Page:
Belfast school recycles chewing gum
Ashfield Girls' High School has become the first in Northern Ireland to embrace a new scheme which turns chewing gum into mobile phone covers.
Wednesday, 14 November 2012
The Belfast school will use recycling bins to stop gum from going into landfill and it is estimated the initiative could save up to £6,000 a year in cleaning costs.
Chewing gum will be collected in the special bins, known as Gumdrops, and recycled to help make more bins and other products including mobile phone covers.
Figures show secondary school children are the top consumers of chewing gum, and it is hoped the 700 pupils who attend Ashfield Girls' will learn more about recycling and its benefits thanks to the Gumdrops bins.
Ashfield Principal Alison Mungavin: "This innovative way to dispose of gum will not only help maintain our excellent levels of cleanliness at this school - reflected in our Green Eco-Schools flag - it will also be a practical way of teaching and inspiring pupils about recycling, which is now part of the school's curriculum."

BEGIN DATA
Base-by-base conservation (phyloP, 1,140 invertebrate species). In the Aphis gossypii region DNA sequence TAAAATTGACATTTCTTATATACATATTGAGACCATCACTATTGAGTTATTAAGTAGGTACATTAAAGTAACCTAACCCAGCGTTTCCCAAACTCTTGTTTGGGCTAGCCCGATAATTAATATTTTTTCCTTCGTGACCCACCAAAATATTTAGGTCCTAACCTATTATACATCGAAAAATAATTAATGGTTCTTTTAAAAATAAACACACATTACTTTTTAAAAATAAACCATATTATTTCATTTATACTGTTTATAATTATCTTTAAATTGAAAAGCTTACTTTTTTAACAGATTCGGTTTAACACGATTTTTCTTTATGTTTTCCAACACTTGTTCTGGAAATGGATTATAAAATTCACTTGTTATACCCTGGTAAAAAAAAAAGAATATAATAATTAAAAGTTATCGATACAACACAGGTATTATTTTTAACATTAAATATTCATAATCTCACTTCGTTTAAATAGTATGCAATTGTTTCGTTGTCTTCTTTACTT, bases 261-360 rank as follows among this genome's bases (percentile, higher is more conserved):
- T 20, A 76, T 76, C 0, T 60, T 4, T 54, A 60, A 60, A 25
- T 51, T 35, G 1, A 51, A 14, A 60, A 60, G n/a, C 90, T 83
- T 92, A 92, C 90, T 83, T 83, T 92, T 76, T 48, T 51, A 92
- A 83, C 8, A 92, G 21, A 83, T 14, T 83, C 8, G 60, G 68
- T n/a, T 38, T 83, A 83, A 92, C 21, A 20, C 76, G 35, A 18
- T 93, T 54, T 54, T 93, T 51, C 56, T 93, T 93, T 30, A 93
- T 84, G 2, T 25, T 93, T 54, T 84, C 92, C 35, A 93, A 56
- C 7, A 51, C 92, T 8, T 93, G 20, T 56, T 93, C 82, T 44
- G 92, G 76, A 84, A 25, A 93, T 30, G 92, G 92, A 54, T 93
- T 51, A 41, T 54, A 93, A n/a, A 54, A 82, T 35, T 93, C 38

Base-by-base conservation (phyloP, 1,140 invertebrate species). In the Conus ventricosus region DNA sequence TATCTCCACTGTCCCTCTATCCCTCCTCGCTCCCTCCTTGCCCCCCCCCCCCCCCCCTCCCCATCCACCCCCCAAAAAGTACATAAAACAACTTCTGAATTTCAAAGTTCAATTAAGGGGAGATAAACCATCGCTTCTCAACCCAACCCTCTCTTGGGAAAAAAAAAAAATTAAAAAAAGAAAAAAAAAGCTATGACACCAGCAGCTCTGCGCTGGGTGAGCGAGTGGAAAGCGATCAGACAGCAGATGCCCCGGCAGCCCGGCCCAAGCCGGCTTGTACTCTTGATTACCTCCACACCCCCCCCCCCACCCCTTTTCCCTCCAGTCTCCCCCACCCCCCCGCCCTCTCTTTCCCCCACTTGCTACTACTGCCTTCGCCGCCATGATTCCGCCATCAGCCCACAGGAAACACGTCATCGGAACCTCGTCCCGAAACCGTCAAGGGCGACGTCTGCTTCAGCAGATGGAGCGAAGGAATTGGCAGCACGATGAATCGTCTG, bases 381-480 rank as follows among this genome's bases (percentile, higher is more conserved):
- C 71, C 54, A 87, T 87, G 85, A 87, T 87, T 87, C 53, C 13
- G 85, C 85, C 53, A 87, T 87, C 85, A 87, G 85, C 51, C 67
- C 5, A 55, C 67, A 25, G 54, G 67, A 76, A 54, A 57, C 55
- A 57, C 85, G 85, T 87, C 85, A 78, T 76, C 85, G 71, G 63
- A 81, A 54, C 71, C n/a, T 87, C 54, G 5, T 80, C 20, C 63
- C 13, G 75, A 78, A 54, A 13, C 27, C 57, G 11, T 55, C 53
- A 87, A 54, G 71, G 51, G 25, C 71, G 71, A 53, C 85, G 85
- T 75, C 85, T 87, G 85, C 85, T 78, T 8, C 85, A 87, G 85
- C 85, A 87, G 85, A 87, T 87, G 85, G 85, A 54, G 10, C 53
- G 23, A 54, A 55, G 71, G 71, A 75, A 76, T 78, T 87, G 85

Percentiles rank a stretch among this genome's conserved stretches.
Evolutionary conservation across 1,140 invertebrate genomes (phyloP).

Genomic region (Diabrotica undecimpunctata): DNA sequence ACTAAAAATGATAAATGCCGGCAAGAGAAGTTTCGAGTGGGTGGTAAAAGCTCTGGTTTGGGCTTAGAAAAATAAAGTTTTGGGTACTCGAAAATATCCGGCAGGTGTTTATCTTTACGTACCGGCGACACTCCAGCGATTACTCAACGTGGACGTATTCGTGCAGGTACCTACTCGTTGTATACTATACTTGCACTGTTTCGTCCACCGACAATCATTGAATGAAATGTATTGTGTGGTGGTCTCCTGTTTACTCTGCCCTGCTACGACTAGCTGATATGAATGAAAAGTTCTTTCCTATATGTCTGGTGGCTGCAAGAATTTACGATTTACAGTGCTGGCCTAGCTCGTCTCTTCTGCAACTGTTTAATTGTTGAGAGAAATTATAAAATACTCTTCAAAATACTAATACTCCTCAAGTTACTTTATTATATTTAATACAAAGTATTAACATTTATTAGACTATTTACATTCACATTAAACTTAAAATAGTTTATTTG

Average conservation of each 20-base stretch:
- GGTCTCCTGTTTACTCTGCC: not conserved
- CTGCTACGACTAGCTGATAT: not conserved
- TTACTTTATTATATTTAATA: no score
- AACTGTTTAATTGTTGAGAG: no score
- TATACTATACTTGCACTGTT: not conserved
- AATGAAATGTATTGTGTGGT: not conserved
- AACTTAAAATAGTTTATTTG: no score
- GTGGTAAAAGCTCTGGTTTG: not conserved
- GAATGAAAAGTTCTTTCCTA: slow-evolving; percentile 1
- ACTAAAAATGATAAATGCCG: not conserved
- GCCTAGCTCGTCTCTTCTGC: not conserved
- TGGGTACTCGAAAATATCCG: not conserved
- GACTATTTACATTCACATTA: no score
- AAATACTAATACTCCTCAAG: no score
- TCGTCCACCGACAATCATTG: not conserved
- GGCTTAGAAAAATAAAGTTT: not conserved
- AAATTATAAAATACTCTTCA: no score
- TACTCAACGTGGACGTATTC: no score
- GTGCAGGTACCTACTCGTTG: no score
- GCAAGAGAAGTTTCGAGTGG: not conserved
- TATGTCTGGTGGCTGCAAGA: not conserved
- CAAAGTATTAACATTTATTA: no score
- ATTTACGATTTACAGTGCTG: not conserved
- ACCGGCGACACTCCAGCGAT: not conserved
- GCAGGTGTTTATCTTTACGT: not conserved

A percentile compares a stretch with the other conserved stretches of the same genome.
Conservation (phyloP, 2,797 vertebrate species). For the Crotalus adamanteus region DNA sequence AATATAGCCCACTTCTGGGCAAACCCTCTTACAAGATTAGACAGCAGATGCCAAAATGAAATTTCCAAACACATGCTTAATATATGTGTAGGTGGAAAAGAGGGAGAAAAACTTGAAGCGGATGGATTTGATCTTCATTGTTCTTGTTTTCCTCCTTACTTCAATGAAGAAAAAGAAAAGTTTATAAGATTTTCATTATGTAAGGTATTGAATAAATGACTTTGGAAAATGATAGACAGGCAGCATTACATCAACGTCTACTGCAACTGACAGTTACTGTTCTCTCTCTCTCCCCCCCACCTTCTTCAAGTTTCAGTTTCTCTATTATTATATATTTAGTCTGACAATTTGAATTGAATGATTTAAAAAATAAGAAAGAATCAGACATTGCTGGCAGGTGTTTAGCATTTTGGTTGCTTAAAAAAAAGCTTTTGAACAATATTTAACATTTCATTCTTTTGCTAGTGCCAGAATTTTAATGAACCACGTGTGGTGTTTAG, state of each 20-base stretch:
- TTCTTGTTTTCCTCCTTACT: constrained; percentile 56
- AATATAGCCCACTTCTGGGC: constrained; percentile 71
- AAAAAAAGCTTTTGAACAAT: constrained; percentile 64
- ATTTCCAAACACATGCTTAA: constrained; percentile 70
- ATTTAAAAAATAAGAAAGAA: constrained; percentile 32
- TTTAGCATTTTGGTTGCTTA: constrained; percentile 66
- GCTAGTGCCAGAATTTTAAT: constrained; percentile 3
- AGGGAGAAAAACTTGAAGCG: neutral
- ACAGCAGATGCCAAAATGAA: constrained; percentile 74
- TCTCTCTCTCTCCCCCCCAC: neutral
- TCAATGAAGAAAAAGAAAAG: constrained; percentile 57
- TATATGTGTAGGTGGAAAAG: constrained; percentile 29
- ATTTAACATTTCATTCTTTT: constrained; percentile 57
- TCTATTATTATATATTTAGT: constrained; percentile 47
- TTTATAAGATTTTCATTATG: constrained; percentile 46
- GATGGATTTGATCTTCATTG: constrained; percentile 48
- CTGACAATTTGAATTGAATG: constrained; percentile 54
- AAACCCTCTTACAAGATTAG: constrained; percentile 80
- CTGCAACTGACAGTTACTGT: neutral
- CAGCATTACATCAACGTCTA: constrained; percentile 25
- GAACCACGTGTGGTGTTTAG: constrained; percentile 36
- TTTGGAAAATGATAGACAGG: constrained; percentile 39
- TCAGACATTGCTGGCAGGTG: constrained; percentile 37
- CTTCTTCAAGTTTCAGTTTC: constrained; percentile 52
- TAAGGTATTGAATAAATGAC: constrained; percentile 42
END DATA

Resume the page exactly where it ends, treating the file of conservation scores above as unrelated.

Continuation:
It could also dramatically cut clean-up costs, with councils across the UK spending around £20,000 a year tackling the litter problem caused by people spitting their gum on the ground.
Jim Ferguson from Belfast City Council said streets across the city are covered in gum.
"Litter wardens have a difficult task detecting people who litter gum, as they usually spit it onto the ground quickly. I am interested in taking this idea back to the council," he added.
The 25 bins have been installed in partnership with Amey, the school's facilities management provider.
Stephen Long, who heads up the Amey facilities management team at the school, said he hopes it will be a cost effective addition to the cleaning regime.
"We've positioned them in strategic areas in the school, where we get high levels of gum littering, such as the top of stair wells and the access road to the school, which is shared with Ashfield Boys' High School," he added.
The initiative is the latest in a series of green measures at the school, which already uses solar panels to cut heating costs, and harvests and recycles rainwater.
Ashfield became eco-friendly after a £18 million rebuild that was completed in September 2009.